By Cian Molloy - 02 June, 2018
There are growing calls for the Citizens’ Assembly to make recommendations on how politicians should tackle the controversies surrounding the links between the Catholic Church and the Irish school system.
As Ireland becomes increasingly multicultural, there are many who object to the fact that 90 per cent of Irish schools have a distinctly Catholic ethos. According to the last census, the percentage of the Irish population identifying as Catholic is less than 80 per cent, and that percentage is expected to decrease further.
Already, a new law to ban the “baptism barrier” is passing through the Oireachtas. If enacted, it would mean that Catholic schools would be unable to give priority enrolment to members of the Catholic Church.
At present, many Catholic schools have enrolment policies that prioritise in the following order: Catholic children living in the parish; Catholic children who live outside the parish and who do not have a Catholic school in their parish; all children who live within the parish boundaries but are not Catholic.
“This is an issue about a lack of school places, it is not about religion,” said Seamus Mulconry, general secretary of the Catholic Primary School Managers Association. “We have always made clear that Catholic schools want to accept everybody who applies. When we have space, we literally do take everybody who applies.”
However, even when there are spaces available in Catholic schools, there are difficulties for some families. If parents do not want their children to attend religious instruction, what is a school or a teacher to do with those children while the rest of the pupils are busy with religious instruction or visiting their parish church?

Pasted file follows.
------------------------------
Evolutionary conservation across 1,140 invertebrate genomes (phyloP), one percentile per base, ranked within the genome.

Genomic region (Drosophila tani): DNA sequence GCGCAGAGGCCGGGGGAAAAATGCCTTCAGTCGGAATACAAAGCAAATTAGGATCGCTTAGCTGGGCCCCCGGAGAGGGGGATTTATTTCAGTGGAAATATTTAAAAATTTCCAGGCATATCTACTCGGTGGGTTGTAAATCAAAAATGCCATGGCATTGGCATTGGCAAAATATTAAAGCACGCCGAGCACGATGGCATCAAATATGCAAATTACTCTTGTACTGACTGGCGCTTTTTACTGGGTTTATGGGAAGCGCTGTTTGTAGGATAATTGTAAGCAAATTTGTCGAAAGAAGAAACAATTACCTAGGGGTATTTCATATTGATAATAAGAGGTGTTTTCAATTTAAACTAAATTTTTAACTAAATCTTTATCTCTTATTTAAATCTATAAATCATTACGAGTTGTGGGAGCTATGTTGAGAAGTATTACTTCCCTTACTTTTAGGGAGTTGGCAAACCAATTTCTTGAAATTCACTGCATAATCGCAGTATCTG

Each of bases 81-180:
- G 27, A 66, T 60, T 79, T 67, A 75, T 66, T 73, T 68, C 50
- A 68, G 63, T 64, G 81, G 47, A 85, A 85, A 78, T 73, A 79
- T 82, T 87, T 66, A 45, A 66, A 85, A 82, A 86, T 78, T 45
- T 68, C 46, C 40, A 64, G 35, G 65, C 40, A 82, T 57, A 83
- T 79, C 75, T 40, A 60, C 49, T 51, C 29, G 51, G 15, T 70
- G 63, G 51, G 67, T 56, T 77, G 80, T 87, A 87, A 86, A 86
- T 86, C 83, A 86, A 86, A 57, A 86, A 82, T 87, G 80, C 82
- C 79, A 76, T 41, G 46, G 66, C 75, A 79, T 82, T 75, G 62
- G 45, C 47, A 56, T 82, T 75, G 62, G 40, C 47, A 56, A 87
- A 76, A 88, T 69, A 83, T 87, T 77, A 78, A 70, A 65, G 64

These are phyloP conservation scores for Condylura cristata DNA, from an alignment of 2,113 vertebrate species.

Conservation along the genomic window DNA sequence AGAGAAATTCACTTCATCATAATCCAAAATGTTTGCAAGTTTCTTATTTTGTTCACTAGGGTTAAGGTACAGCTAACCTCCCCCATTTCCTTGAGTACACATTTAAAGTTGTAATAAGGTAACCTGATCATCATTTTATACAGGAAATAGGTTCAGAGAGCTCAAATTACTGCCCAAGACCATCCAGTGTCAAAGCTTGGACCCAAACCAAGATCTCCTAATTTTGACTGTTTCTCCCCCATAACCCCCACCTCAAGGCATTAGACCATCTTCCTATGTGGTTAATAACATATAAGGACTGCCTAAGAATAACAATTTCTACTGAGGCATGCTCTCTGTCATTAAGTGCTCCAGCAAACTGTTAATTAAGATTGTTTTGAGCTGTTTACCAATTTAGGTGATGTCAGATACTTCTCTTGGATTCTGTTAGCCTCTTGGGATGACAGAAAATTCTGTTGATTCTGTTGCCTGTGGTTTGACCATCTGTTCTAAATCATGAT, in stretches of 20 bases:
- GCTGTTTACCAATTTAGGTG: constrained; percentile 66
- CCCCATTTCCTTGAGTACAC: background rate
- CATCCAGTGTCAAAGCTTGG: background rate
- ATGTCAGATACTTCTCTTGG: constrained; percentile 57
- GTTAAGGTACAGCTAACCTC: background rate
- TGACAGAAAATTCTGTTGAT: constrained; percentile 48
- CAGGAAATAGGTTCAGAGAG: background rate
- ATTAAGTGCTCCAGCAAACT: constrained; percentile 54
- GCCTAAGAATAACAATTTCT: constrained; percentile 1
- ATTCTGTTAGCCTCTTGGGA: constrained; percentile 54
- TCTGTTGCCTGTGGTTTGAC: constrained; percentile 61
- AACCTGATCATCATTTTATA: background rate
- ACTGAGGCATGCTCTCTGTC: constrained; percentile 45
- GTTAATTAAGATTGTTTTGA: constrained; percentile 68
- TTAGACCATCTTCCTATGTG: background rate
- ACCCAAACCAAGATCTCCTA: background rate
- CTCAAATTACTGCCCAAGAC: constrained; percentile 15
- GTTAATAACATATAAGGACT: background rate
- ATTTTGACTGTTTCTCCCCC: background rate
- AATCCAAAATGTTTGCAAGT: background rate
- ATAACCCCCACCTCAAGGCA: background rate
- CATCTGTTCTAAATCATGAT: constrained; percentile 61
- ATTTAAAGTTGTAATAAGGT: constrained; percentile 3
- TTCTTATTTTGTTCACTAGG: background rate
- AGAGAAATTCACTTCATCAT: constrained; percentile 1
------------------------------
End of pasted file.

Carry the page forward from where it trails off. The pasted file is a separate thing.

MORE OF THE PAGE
Left-wing politicians, such as Senator Aodhán Ó Riordáin of the Labour Party and TD Richard Boyd Barrett of People Before Profit, called this week for the matter to be formally discussed by the Citizens’ Assembly.
Separately, the Department of Education and Science is consulting parents in 16 areas across the country about whether they would like their schools to have a “multi-denominational patron” instead of a Catholic bishop as patron. The surveys are taking place in: parts of Dublin 1; Skerries, Co. Dublin; Bray, Co. Wicklow; Athlone, Co. Westmeath; Tullow, Co. Carlow; Kinsale, Co. Cork; Laytown, Bettystown and Mornington, Co. Meath; Athenry, Co. Galway; Kenmare and Sneem, Co. Kerry; Claremorris, Co. Mayo; Ballybofey and Stranorlar, Co. Donegal; Ennis, Co. Clare; Roscrea, Co. Tipperary; Waterford City; Carrickmacross in Co. Monaghan; and Edenderry, Co. Offaly.
Because of Ireland’s history and the major role the Church and its religious orders have played in educating the Catholic poor, Ireland developed an education system unlike any other in Europe. The majority of Irish schools are Church-owned but state-funded. In most other European countries, faith formation is done outside of schools.
In the past, Archbishop Diarmuid Martin of Dublin has been the most outspoken member of the Church hierarchy on the subject of Church patronage of schools and the demands of modern-day multicultural Ireland.
Delivering the St Killian’s Day Lecture in Wurzburg in July last year, the Archbishop said: “Preparation for First Communion and Confirmation [in Ireland] is carried out primarily in the schools. There is a stubborn reluctance within the Church to allow that situation to change.
“The Irish religious education establishment is fixated on questions of ownership and management and too little on the purpose of the Catholic school and the outcomes of Catholic education in terms of faith formation. It is stressed that Catholic schools are most welcoming of people of different faiths and of social background and of educational disability. That is indeed true. This is not, however, a reason for maintaining patronage of most of the primary schools in the country, when more and more people want something else,” Archbishop Martin said.